Today was great. It was beautiful outside and I did everything I wanted to do-- practice, eat a big salad, see friends, and be outside. There is just one thing left, which I'll get to later...

I had three great practices and finished the whole 108 by 4pm, which is rare for me. I did 27 sun salutations with Petr, the retired hockey player. who says he's shoulder has been feeling better, and 27 with a plastic surgeon, whose name I'm not sure if I'm allowed to use yet. (I have to say, I really like working with medical professionals, because they can answer all my anatomy questions.)


Lunch was at home with my boyfriend Craig and friend/new admin girl Tara. I made an a fennel, watercress, and pomegranate salad and
I really enjoyed sitting for a meal, which is also rather rare for me, as I usually eat on the go. (Not a good habit, I know.) The salad turned out really well, so I included the recipe is below.

After lunch, I finished the last 54 in the park my good friend Julian. (He is in my video today and in the photos above-- the photos are getting better, don't you think?) Julian and I have been practicing together for years. After hanging out in the sun eating cookies and catching up, we powered through the last half of my set by doing 24 variations of surya namaskar A (basic sun salutation from the traditional ashtanga series), 12 surya namaskar B (from ashtanga), 12 sun salutations with standing postures also from ashtanga, and we shot the video during the last six, which Craig joined us for and filmed.


I am now sitting at my kitchen table, the dinner is in the oven (bio-egg veggie quiche). It's so good to be home. Because I am often teaching at night, I don't usually get to have a proper dinner and I forget how nice it is to have a free evening to make food and eat at a table. Craig is in his office, editing photos. (He is a photographer.) I think he is annoyed with me. I haven't been around much this week, and when I am home and we are together, I have been preoccupied with working my next practice, post or video. Earlier, he stated: "This blog and this 108 thing, will only be around for three and half months, so I hope you'll be around when it's over." But, what he really meant was he hopes "we" will survive this project. Although he has been nothing but supportive of me and my venture, I know he is feeling a little pushed aside. We haven't spent much time together this week I know I haven't been fair to him, so I'll have to make some adjustments. And I need to get to bed earlier tonight for the good of my health and the health of my relationship.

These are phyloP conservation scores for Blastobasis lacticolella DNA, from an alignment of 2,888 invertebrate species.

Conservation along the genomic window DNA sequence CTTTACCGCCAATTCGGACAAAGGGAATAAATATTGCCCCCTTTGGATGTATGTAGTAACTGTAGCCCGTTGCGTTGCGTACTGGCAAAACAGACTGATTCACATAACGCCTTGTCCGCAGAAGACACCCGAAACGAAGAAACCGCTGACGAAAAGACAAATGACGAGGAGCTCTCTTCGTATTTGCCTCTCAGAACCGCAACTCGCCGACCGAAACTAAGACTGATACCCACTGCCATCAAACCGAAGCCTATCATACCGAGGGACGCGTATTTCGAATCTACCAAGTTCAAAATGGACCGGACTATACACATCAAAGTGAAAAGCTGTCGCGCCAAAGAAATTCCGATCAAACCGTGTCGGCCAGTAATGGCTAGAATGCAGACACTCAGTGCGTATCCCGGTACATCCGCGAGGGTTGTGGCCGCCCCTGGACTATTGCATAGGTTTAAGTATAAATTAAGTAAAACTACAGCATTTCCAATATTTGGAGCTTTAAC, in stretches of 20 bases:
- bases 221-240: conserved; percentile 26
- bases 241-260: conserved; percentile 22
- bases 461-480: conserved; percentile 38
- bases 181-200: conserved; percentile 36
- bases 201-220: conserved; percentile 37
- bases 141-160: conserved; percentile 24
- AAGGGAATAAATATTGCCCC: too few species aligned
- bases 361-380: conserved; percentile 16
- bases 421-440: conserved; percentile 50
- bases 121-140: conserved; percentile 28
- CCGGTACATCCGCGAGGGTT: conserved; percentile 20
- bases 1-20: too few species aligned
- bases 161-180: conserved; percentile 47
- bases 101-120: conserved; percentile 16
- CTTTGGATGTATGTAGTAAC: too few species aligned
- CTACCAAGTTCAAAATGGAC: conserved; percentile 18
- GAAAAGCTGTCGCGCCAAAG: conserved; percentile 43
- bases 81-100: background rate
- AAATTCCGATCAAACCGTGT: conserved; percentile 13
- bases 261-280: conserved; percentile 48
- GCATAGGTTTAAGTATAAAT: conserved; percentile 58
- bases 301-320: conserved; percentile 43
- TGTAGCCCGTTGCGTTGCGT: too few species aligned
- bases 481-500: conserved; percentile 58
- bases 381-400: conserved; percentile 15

On that note, here's the video of today's Surya Namaskar Recipe: The Chatarunga Push-up Salute. (Below is the recipe for my fancy fennel, watercress & pomegranate salad.)



video


RECIPE: Fennel, Watercress & Pomegranate Salad
As much mixed greens as you'd like
A good sized handful of watercress leaves (don't use the stems, they are too bitter)
A bunch of chopped fresh fennel root
Half a zucchini (grated)
Some chopped or grated carrots
Half-full pomegranate's worth of seeds
Sheep's feta (optional)


Dressing: Antioxidant Vega oil (blend of hemp & other great oils), Bragg's Seasoning, Balsamic vinegar

Friday, April 23, 2010

Day 6 - First official community practice April 29!


Happy (belated) Earth Day, by the way. I'm sorry if I offended anyone for not making a big deal about it yesterday. Truthfully, it is a nice time to celebrate our lovely planet, but really this is something that last 365 days a year in my world. Anyway, it's past midnight here and I'm having trouble keeping my eyes open, so I will keep this entry brief.

My shoulder was feeling much much better this morning, almost perfect. However, as the day progressed it started feeling tender again. I definitely need a few more days of careful obs
ervation and modifications, which I've been doing, but perhaps with not enough attention. I've noticed how important it is to keep the elbows pined to the ribs when lowering in chaturanga and to lower no deeper that the height of the elbows. In downward dog, it's also imperative to keep the ears in line with the upper arm bones, as opposed to dropping the head toward the floor, which I have the tendency to do. Announcement, announcement! Next Thursday evening, April 29 (6:30 - 8:30pm) is my first community 108 practice! I hope some of you can make it. Here are the details and a copy of the poster:
Join me in practice on the 12th day of 108:
April 29, 2010
6:30 – 8:30 pm
ANAAMI STUDIO
79 St-Joseph O., Montréal, QC
Please reserve with Joyce 514.802.0311

This guided practice will begin with breathing exercises and end with relaxation. All levels are welcome—beginners too! Participants can do as many sun salutations as they want. This event is by donation. Profits will go to the Canadian Institute for the Blind in support of their Yoga Stretch Challenge.
J'ai une mission: Je fais 108 Surya Namaskar en 108 jours

Joignez-vous à moi pour ma 12ième journée de 108:
Le 29 avril 2010 18h30 - 20h30 STUDIO ANAAMI
Appelez Joyce, 514.802.0311